- Fan Girl, Antoinette Jadaone, 2020, Philippines
- Homeless, Lim Seung-hyeun, 2020, South Korea, international premiere
- Hotele Lerallaneng, Charlie Vundla, 2020, South Africa, world premiere
- A Man and a Camera, Guido Hendrikx, 2020, Netherlands
- MINAMATA Mandala, Hara Kazuo, 2020, Japan
- Nudo Mixteco, Ángeles Cruz, 2021, Mexico
- Only the Winds, Karim Kassem, 2021, Lebanon/USA
- Persona Non Grata, Lisa Jespersen, 2021, Denmark
- Scarecrow, Dmitry Davydov, 2020, Russia, international premiere
- A Song for You, Dukar Tserang, 2020, China, European premiere
- An Unusual Summer, Kamal Aljafari, 2020, Palestine
- El ventre del mar, Agustí Villaronga, 2021, Spain
Bright Future features the world premieres of documentary Damascus Dreams by Montreal-based visual artist and filmmaker Émilie Serri, Slovenian mountain-set BERG by the Dutch theatre and filmmaker Joke Olthaar and Phoenix by Belgian artist, musician and filmmaker Bram Droulers. Indian filmmakers Pooja Shetty and Neil Pagedar are selected for their six-part science fiction comedy ;OK Computer, along with China’s Wang Qiong for the world premiere of All About My Sisters.
- All About My Sisters, Wang Qiong, 2021, USA, world premiere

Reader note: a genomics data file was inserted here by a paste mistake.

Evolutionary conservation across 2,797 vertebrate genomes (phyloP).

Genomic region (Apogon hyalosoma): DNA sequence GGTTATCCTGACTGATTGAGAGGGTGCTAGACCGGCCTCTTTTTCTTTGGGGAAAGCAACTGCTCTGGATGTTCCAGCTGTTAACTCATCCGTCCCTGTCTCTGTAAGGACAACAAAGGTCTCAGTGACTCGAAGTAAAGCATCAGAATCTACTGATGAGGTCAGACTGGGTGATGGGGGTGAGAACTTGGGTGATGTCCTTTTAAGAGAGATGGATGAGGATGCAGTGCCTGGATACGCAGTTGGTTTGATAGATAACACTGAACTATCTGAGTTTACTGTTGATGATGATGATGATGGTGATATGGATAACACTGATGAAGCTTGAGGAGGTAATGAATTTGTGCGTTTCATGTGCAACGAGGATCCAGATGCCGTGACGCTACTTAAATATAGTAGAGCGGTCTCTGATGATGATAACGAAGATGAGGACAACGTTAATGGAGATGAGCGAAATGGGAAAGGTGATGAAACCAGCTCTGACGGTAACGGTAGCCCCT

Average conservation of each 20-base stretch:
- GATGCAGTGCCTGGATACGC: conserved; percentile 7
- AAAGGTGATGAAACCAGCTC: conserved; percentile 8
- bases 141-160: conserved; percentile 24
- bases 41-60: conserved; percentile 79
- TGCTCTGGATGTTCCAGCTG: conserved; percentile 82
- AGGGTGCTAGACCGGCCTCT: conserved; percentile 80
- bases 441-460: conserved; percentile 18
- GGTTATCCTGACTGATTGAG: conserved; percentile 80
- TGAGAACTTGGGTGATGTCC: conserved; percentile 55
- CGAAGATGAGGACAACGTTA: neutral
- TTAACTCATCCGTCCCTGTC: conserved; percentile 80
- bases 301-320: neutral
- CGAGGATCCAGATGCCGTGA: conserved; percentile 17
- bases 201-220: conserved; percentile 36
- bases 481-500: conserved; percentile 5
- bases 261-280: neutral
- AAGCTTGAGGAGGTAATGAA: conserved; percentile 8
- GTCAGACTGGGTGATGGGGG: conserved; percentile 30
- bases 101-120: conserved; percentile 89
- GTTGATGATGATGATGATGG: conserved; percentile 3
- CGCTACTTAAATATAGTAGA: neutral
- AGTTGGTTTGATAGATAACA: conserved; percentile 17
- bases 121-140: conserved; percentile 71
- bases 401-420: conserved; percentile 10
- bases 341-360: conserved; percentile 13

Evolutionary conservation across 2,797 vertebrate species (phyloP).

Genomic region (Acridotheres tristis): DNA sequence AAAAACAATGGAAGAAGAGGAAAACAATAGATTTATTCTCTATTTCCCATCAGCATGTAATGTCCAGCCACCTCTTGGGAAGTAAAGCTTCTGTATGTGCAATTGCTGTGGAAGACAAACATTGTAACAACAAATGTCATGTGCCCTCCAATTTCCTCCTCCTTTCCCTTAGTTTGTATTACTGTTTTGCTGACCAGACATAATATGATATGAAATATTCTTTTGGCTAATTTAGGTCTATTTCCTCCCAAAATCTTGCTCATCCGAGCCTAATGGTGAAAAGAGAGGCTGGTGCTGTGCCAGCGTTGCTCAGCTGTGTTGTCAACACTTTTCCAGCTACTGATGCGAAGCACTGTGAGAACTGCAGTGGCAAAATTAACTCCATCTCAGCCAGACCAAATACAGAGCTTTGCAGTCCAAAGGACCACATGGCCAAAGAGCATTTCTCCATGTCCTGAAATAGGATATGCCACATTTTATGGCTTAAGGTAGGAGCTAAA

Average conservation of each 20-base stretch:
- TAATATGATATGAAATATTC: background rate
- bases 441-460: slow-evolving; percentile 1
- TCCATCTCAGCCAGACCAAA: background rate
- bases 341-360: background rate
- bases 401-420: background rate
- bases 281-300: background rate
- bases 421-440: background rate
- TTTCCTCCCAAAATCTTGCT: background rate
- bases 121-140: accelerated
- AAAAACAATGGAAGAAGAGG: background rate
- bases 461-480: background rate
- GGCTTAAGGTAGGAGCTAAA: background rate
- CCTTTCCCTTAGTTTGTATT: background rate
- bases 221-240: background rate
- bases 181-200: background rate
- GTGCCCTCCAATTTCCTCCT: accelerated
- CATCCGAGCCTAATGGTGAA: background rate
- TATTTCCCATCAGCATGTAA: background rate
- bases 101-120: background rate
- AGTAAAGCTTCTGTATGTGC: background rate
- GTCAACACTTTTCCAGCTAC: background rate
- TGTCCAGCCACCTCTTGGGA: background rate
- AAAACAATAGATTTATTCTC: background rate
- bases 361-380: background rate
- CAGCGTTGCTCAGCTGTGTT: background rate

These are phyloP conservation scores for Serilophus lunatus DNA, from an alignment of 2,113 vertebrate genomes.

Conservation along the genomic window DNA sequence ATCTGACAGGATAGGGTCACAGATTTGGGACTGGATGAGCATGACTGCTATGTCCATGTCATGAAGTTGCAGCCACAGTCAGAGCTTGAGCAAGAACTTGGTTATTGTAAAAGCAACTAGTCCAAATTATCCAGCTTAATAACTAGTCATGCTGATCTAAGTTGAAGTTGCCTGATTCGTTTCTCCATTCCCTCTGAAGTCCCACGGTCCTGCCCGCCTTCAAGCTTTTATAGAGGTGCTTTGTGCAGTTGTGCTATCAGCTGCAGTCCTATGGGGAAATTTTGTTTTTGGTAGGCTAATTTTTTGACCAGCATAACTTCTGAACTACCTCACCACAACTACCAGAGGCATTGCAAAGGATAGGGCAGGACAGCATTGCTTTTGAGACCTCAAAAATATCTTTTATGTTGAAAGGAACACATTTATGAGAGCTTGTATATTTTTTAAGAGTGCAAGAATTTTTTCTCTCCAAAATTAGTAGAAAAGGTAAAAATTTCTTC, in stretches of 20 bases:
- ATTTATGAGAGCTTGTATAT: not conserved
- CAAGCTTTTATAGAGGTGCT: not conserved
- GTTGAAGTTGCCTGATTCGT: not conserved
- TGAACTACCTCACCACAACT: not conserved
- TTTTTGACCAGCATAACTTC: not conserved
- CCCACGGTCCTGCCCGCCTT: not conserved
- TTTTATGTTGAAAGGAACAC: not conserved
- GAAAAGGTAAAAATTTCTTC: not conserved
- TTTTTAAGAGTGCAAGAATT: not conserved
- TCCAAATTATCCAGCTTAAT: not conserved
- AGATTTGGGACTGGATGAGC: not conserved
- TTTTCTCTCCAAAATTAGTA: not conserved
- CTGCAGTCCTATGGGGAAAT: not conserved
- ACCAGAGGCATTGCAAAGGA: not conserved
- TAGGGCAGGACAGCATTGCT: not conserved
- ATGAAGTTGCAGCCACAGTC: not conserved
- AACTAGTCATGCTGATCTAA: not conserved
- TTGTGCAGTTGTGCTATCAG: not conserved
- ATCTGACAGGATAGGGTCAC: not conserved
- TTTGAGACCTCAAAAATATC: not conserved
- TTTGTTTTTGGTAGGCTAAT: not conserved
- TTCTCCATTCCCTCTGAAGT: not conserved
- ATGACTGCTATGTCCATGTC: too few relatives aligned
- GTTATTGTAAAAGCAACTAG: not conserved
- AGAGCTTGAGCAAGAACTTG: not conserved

- BERG, Joke Olthaar, 2021, Netherlands, world premiere
- Damascus Dreams, Émilie Serri, 2021, Canada, world premiere
- Faya Dayi, Jessica Beshir, 2021, Ethiopia/USA/Qatar
- A felicidade das coisas, Thais Fujinaga, 2021, Brazil, world premiere
- Lumina, Samuele Sestieri, 2021, Italy, world premiere
- OK Computer, Pooja Shetty/Neil Pagedar, 2020, India
- Phoenix, Bram Droulers, 2021, Belgium/France/UK, world premiere
- Rock Bottom Riser, Fern Silva, 2021, USA
- The Son, Noushin Meraji, 2021, Iran
- Thomas der Hochspringer, Leri Matehha, 2020, Germany, international premiere
- Woodlands Dark and Days Bewitched: a History of Folk Horror, Kier-La Janisse, 2021, USA
Cinema Regained is IFFR’s program dedicated to film history. It presents recent restorations and films dedicated to exploring aspects of cinema’s heritage. The festival marks its first ever restoration contributions in collaboration with Kobe Planet Film Archive: the internationally celebrated resurgence of early Walt Disney’s Neck ‘n’ Neck – which introduces the character of Oswald, precursor to Mickey Mouse – and Sea Palace, a live action film by pioneering Japanese animator Masaoka Kenzō. Experimental investigations into the seventh art remain a fixture of the program, represented among others by Stephen Broomer’s Fat Chance, a darkly comical tribute to Hollywood heavy Laird Cregar. Iranian director Shahram Mokri’s latest work, Careless Crime, evokes the 1978 burning of a cinema during a screening of The Deer by Masoud Kimiai – an event that instigated the Iranian Revolution. Both films are selected for the program.
Art Directions: 50th edition specials and more